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A pipe was the only sign of drug use near Chris Bennett’s body, in November. But it looked like the 32-year-old Taunton native had stopped breathing and died of an opioid overdose. Bennett’s mother Liisa couldn’t understand what happened. Then she saw the toxicology report.

“I’m convinced he was smoking cocaine that was laced,” she says. “That’s what he had in his system was cocaine and fentanyl.”

tanjila ahmed (Flickr) / Creative Commons

Massachusetts is rolling out legal recreational marijuana sales this summer, with pot shops scheduled to open in July.

Source: United States Census Bureau, Connecticut Department of Public Health Credit: Patrick Skahill

Figures on overdose deaths grab headlines, but treatment data could save lives. In response, health officials have released new information on emergency room visits for drug overdoses, numbers that paint a fuller picture of the state's opioid crisis.

Chion Wolf / WNPR

They've gone years without a raise. Now, members of Connecticut's private group home workforce are calling for a boost in support from the state.

With a possible strike looming this April, we speak to Josh Kovner from the Hartford Courant for an update. 

The legal retail of marijuana in Massachusetts begins July 1. That’s prompted Connecticut lawmakers to once again consider legislation to allow the sale of marijuana in the state. Similar legislation failed last year.

Lydia Brown / WNPR

It’s the deadliest drug crisis in our nation’s history and communities in Connecticut are coming together to talk about solutions.

This hour, we listen back to a recent opioid panel recorded at Gateway Community College in New Haven.

What’s the best way to support individuals and families battling substance abuse -- especially when one size does not fit all?

Drugmakers gave millions of dollars to pain-treatment advocacy groups over a five-year period beginning in 2012, in effect promoting opioids to individuals most vulnerable to addiction, according to a new report released Monday by a U.S. senator.

Purdue Pharma

Purdue Pharma, the Stamford-based maker of Oxycontin, says it will no longer be marketing its bestselling opioid to physicians.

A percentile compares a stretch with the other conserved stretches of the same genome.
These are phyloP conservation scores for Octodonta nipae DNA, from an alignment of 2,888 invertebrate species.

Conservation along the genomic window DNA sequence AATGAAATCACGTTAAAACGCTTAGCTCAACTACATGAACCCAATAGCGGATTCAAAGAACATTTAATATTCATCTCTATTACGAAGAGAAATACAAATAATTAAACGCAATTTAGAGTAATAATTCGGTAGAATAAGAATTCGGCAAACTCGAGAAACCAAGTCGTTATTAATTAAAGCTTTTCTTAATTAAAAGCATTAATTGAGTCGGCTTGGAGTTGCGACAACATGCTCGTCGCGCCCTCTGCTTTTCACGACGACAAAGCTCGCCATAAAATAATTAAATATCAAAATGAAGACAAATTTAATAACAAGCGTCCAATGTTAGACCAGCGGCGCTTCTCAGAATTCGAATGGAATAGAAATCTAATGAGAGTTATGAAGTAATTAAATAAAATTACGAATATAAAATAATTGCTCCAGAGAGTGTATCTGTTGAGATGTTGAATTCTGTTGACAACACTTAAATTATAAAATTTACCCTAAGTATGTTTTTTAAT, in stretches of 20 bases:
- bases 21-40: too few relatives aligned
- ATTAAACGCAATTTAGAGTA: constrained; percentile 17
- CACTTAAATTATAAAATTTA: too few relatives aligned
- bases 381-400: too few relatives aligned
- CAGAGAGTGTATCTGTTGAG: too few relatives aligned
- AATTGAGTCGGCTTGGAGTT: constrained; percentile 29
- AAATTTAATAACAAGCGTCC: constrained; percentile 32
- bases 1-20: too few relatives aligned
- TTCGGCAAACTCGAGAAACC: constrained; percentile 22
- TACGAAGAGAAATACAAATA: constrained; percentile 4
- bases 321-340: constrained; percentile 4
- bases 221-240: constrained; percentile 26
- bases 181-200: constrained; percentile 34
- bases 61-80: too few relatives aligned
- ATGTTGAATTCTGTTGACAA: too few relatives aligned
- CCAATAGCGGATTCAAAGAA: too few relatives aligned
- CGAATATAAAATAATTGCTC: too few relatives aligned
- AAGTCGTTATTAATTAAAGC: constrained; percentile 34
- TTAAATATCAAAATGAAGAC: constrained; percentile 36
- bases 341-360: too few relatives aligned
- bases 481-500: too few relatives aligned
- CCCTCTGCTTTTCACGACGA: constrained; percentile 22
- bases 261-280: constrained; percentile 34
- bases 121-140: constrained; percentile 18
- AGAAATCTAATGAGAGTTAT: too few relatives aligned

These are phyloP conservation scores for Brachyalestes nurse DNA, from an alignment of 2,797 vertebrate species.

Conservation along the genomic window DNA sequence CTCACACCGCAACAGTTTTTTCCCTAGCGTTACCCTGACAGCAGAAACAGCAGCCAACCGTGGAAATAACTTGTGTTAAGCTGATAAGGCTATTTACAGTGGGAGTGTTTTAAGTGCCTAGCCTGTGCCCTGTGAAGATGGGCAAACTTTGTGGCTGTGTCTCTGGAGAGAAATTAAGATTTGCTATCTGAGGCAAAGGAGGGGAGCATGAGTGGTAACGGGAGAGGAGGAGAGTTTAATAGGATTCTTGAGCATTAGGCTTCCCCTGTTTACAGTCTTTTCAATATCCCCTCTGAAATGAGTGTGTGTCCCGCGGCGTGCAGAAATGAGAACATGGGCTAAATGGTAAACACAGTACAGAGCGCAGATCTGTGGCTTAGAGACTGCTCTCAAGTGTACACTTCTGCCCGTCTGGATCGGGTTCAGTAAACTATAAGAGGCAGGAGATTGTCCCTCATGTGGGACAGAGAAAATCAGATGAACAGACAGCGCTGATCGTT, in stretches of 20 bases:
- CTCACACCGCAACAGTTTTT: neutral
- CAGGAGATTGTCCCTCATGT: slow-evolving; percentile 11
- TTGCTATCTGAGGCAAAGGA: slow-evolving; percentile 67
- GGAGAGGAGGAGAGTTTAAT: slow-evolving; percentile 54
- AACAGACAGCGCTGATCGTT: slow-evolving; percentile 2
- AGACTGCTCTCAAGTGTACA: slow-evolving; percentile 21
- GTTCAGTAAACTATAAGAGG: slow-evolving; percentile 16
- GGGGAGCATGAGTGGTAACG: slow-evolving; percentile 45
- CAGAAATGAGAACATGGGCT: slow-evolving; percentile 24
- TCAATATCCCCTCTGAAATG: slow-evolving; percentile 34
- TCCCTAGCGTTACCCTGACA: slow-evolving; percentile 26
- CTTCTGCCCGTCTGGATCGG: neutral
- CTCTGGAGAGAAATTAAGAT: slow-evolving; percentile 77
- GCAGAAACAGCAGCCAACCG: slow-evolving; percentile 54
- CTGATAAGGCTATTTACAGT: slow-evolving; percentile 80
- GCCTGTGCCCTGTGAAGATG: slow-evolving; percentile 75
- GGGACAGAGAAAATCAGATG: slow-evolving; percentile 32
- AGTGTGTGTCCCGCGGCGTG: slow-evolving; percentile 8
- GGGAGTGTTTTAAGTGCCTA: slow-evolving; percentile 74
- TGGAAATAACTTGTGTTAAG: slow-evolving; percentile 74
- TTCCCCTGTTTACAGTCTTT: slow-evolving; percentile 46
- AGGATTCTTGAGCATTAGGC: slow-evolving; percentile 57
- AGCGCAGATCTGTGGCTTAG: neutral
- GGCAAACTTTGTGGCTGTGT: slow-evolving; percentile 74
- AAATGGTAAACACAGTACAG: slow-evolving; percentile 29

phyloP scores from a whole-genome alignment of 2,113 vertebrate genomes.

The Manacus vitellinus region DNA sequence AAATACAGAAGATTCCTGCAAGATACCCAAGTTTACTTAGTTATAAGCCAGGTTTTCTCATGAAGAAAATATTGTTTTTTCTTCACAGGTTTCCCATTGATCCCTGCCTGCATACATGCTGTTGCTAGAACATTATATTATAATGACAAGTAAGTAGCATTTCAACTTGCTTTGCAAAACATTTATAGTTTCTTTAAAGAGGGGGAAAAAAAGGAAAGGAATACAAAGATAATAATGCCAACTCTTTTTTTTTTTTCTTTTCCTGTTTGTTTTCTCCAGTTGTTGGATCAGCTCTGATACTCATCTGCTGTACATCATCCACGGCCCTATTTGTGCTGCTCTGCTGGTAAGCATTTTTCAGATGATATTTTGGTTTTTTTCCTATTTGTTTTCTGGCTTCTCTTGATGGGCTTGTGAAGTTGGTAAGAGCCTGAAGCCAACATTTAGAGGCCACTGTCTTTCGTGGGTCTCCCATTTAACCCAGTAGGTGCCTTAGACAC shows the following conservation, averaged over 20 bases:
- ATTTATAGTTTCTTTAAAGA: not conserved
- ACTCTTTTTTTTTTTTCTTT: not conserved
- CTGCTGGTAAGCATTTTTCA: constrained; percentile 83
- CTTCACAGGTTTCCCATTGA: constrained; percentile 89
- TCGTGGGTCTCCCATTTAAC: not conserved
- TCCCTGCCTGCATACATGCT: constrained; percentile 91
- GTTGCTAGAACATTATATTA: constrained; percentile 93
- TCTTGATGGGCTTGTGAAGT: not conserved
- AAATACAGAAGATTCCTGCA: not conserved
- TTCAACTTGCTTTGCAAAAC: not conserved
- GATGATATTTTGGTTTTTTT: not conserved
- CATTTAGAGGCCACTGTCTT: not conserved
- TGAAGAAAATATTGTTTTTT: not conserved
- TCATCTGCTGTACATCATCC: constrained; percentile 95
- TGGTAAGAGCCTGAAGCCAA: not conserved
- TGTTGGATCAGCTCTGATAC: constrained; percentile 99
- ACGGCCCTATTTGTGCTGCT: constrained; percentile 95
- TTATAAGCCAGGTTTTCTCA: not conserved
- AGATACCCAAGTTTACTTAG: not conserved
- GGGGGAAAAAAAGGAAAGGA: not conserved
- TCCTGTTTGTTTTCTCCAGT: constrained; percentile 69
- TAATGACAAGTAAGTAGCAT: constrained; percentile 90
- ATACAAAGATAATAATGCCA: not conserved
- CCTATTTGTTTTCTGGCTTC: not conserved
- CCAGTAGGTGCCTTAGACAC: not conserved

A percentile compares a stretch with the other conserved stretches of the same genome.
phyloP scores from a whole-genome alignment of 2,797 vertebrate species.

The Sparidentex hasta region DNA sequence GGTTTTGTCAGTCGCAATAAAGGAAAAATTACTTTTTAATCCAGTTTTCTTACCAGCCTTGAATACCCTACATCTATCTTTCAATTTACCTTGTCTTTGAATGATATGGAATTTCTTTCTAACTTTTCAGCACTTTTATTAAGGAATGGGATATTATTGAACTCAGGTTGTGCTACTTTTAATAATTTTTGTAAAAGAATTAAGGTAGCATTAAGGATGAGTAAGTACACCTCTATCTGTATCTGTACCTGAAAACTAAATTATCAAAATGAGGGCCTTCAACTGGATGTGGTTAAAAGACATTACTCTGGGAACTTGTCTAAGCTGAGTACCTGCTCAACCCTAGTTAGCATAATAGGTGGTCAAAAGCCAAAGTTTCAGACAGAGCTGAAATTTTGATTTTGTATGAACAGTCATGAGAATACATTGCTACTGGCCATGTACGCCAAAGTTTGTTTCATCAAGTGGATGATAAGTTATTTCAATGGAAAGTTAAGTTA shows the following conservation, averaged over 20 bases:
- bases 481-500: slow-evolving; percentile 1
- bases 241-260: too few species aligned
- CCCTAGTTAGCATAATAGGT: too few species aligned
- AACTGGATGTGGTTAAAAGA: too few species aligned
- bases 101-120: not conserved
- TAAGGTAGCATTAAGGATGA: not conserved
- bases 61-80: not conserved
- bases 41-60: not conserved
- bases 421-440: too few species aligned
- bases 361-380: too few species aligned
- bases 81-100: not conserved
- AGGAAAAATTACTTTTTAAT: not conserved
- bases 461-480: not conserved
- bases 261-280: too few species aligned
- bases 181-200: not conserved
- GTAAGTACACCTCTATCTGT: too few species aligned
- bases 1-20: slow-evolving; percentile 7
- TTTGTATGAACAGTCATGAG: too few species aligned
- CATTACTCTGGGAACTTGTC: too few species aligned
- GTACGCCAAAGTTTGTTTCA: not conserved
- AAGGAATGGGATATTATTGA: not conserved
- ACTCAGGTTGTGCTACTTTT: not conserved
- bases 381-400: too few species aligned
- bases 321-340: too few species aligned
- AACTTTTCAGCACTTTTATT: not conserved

Lydia Brown / WNPR

It’s the deadliest drug crisis in our nation’s history and communities in Connecticut are coming together to talk about solutions.

This hour, we listen back to a recent opioid panel recorded at Gateway Community College in New Haven.

What’s the best way to support individuals and families battling substance abuse -- especially when one size does not fit all?

tanjila ahmed (Flickr) / Creative Commons

Just as U.S. Attorney General Jeff Sessions announced he was cracking down on pot, Connecticut’s medical marijuana program announced that it was looking for more dispensaries. The challenges could just be getting started.

Erowid Center

It’s been declared a national public health emergency. In the United States, the annual number of deaths from opioid overdose has surpassed the number of deaths during the height of the AIDS epidemic in the ‘90s.

But opioid users aren’t the only victims of this crisis. 

The Vermont Senate has given its approval to legislation legalizing the possession of small amounts of marijuana. On a voice vote, the Senate backed a bill Wednesday that allows individuals to possess up to an ounce of marijuana and grow two mature plants.

Mark/flickr creative commons

U.S. Attorney General Jeff Sessions is ramping up federal enforcement of marijuana laws. That could put medical marijuana businesses and patients in Connecticut at risk.

Justin Brockie / Creative Commons

Across New England, freezing temps and blizzard conditions marked an unforgiving start to 2018.

This hour, we consider the factors underlying this extreme winter weather -- including the role of global climate change. 

Updated at 4:45 p.m. ET

Attorney General Jeff Sessions is scrapping Obama-era guidelines that essentially removed marijuana from the list of federal drug enforcement priorities as more states legalized it.